The meeting of Asian leaders at the ASEAN Summit will see the light of day on Thursday, after the original schedule in Cebu last month was disrupted by the double threats of typhoon and terrorism.
It is therefore not coincidental that security issues and counter-terrorism will dominate the agenda of the summit. One of the key resolutions will be a convention on counter-terrorism, but other non-traditional security concerns such as energy security will probably also rank high on the agenda.
The region has witnessed a host of green ventures in a bid to address spiralling energy demand, soaring global oil prices, unstable geopolitics in the Middle East, and harsher global warming trend predictions. The need to undermine al-Qaeda-linked Jamaah Islamiyah’s influence in the region may also coalesce into the declaration of the ASEAN Convention on Counter Terrorism.
More should be done however, to consider how both policy tangents intersect, especially amidst the recent wave of nuclear development cum nuclearisation threats sweeping across Asia, Oceania and the Middle East, and the worrisome scenario of an East Asia nuclear arms race prompted by North Korea’s nuclear bomb tests.
Favourable nuclear power economics – currently at 1.5 US (2.3 Singapore) cents per kilowatt-hour which is 50 per cent cheaper than the cheapest of fossil fuels like coal and natural gas – has pushed aside more expensive alternative energy options like solar power and the global spectre of Three-Mile Island and Chernobyl.
The drive to wean dependence off fossil fuels and to remain competitive in the global economy has spurred a discourse of ‘inevitability’ as the rationale for Southeast Asian governments to go nuclear. But the spotlights should be on Indonesia and Australia as a litmus test of how far the inevitability of the nuclear option should be extended.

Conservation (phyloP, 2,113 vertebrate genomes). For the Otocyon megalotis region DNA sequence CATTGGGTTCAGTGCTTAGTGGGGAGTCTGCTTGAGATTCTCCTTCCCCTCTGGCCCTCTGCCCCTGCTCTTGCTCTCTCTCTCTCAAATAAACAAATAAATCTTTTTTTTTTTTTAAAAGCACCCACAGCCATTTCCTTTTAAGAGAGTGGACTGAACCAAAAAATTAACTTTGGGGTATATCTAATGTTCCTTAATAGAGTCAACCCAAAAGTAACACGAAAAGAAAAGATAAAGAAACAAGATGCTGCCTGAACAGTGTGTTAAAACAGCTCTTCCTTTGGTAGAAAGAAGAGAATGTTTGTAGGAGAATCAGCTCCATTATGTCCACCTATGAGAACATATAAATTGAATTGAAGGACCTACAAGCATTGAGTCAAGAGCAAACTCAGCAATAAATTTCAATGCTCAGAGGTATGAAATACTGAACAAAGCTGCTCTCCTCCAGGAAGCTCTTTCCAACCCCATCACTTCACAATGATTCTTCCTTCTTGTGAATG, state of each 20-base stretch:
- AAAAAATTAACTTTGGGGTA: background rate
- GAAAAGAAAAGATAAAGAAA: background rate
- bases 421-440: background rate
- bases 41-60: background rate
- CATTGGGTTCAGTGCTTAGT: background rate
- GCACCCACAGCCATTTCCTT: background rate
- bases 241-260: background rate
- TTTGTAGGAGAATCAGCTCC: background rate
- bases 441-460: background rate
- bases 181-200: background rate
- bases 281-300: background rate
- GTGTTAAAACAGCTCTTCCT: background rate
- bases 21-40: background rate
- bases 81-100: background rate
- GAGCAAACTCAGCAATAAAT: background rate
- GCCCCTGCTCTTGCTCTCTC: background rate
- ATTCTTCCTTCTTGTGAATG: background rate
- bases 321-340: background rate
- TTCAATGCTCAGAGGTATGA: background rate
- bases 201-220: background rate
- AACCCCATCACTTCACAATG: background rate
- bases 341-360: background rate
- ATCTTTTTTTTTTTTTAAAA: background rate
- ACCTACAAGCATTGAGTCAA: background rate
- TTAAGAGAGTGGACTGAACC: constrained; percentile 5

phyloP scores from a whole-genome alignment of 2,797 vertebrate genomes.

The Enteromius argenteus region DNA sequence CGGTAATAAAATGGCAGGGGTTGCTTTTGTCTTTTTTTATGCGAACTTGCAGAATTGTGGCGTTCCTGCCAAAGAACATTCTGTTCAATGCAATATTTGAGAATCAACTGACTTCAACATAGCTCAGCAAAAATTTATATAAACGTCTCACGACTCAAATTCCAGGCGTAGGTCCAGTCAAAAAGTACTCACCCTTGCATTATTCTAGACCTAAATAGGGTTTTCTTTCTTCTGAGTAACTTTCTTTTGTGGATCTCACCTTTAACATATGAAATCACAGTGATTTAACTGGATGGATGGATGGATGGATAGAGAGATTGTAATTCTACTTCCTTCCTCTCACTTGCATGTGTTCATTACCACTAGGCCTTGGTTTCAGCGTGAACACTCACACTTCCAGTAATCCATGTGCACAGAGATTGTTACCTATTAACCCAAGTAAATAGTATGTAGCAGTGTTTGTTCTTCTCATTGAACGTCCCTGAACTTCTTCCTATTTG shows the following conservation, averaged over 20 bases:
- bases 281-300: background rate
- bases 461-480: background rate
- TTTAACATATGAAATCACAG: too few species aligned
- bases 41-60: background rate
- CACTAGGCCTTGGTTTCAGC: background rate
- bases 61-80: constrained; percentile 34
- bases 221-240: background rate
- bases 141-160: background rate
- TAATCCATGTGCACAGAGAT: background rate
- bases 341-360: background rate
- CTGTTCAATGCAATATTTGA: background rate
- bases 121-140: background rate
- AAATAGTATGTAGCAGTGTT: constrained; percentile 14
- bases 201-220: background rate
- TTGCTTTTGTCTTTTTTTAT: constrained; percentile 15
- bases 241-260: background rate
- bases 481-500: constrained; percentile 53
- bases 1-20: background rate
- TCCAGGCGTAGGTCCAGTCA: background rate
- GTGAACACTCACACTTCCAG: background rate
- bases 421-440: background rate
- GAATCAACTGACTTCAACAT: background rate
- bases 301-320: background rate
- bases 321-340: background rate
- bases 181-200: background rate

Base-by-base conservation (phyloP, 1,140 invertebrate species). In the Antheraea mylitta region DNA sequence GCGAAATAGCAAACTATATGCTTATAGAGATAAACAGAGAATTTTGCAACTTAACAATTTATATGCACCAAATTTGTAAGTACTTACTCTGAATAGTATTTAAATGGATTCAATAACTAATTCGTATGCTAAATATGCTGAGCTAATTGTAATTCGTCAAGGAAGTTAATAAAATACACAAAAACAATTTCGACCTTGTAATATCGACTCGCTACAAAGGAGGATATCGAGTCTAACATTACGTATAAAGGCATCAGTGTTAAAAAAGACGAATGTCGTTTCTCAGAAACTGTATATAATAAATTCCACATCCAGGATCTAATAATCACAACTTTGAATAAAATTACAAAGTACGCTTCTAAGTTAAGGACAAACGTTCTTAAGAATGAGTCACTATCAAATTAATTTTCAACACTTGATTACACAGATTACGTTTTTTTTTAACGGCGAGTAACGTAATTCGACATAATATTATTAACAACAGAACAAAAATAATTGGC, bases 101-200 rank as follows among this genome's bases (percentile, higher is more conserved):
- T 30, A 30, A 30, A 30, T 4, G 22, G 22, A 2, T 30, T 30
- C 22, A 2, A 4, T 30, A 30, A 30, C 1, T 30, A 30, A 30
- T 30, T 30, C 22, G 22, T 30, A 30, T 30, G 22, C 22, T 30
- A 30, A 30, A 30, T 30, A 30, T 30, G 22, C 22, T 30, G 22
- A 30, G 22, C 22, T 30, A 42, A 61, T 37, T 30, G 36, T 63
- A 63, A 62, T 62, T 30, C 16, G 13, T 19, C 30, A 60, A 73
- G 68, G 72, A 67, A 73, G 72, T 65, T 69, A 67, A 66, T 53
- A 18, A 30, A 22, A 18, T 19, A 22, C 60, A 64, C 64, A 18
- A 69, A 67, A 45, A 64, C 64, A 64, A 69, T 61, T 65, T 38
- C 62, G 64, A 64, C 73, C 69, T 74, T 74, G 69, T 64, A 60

Indonesia’s revived progress on the nuclear energy front bears concern. The country’s US$8 billion (S$12.2 billion) investment to construct four 1000-megawatt plants by 2016 has recently received the helping hand of Russia, South Korea and Australia and even the endorsement of the International Atomic Energy Agency (IAEA).
But environmental NGOs and other critics remain unconvinced that the country is prepared for nuclear power, raising questions of security, cost and waste disposal, especially given Indonesia’s record of natural and manmade disasters as well as terrorist attacks, and more importantly, their management by local authorities. The candidate sites of Muria peninsula and Gorontalo province are also vulnerable to such security threats and Indonesia’s persistent fertile ground for terrorist activities may result in the misuse of uranium enrichment and particularly spent waste for creating radiological devices (‘dirty bombs’).
Researchers at the American Geophysical Union's annual meeting last month built on the 1993 Australian National University findings of a nuclear holocaust for Southeast Asia by estimating that a nuclear conflict between two nations would affect 3 million to 17 million lives and bring about a marked cool-down of the planet with massive crop failures.